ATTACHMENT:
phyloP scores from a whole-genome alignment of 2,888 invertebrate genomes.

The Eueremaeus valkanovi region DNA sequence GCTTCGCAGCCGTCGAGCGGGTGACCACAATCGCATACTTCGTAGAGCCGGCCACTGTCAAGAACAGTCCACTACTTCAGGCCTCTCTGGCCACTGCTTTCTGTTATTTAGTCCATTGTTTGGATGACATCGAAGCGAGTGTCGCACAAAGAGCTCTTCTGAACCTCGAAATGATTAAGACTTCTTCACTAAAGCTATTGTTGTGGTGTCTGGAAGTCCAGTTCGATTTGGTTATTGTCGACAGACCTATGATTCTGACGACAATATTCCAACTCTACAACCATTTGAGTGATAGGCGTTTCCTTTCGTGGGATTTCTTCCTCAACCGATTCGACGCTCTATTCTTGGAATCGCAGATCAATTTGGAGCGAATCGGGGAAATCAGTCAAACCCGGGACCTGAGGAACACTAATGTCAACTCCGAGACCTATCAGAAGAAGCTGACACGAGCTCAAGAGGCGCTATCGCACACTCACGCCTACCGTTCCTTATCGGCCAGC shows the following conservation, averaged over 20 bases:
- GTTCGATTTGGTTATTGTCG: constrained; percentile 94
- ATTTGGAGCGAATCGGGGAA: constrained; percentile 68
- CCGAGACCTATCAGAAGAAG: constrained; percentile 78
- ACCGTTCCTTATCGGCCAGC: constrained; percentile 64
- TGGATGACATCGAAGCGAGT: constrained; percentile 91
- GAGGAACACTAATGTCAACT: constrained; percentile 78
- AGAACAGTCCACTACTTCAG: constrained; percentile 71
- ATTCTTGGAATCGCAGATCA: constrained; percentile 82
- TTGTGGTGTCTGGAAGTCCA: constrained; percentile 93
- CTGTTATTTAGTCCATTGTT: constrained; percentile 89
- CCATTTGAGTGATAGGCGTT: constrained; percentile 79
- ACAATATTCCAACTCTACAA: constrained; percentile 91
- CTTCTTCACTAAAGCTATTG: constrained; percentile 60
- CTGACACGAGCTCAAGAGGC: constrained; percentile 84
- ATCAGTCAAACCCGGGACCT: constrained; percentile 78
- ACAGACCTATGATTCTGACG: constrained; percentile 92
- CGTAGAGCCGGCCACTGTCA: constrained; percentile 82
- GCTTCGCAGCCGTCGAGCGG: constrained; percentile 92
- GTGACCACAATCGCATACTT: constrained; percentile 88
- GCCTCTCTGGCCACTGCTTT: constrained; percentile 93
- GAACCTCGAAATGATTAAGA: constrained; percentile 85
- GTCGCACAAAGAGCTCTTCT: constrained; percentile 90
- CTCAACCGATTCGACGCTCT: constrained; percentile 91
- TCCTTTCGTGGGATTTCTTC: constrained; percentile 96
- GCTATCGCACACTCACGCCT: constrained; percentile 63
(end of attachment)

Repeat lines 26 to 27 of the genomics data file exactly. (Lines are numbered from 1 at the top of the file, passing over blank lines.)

- TCCTTTCGTGGGATTTCTTC: constrained; percentile 96
- GCTATCGCACACTCACGCCT: constrained; percentile 63